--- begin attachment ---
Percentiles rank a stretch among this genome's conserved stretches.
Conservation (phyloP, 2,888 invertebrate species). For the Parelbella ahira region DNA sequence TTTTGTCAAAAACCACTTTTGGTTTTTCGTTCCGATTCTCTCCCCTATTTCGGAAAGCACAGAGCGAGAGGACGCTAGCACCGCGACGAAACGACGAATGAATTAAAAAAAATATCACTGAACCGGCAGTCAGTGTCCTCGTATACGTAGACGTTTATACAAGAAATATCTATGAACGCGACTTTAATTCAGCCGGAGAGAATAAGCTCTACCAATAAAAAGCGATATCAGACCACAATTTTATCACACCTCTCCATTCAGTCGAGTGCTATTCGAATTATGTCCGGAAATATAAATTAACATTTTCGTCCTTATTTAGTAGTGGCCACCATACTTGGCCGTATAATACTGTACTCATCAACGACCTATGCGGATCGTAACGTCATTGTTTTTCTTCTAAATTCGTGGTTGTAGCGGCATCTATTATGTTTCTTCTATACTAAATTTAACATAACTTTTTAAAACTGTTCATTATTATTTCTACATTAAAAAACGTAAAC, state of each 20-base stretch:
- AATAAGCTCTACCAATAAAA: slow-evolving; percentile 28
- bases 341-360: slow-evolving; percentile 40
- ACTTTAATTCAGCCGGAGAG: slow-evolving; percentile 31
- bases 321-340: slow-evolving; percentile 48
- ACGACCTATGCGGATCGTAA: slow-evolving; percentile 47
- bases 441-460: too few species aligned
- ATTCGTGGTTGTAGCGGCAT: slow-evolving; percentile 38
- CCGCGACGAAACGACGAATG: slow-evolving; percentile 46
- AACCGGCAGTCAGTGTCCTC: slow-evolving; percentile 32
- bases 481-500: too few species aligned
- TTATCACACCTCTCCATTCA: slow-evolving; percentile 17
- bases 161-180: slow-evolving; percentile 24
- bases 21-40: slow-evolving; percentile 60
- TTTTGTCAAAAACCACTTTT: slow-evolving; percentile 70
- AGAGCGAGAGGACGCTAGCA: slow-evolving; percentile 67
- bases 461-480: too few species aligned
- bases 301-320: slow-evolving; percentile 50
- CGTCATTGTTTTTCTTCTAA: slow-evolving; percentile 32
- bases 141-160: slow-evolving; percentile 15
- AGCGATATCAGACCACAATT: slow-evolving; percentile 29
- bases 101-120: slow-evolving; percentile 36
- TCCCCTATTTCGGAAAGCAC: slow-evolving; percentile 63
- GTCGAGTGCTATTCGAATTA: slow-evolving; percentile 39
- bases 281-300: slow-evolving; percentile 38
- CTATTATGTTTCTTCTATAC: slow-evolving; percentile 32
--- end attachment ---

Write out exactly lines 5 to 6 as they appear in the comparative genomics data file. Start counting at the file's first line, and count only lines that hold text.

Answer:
- ACTTTAATTCAGCCGGAGAG: slow-evolving; percentile 31
- bases 321-340: slow-evolving; percentile 48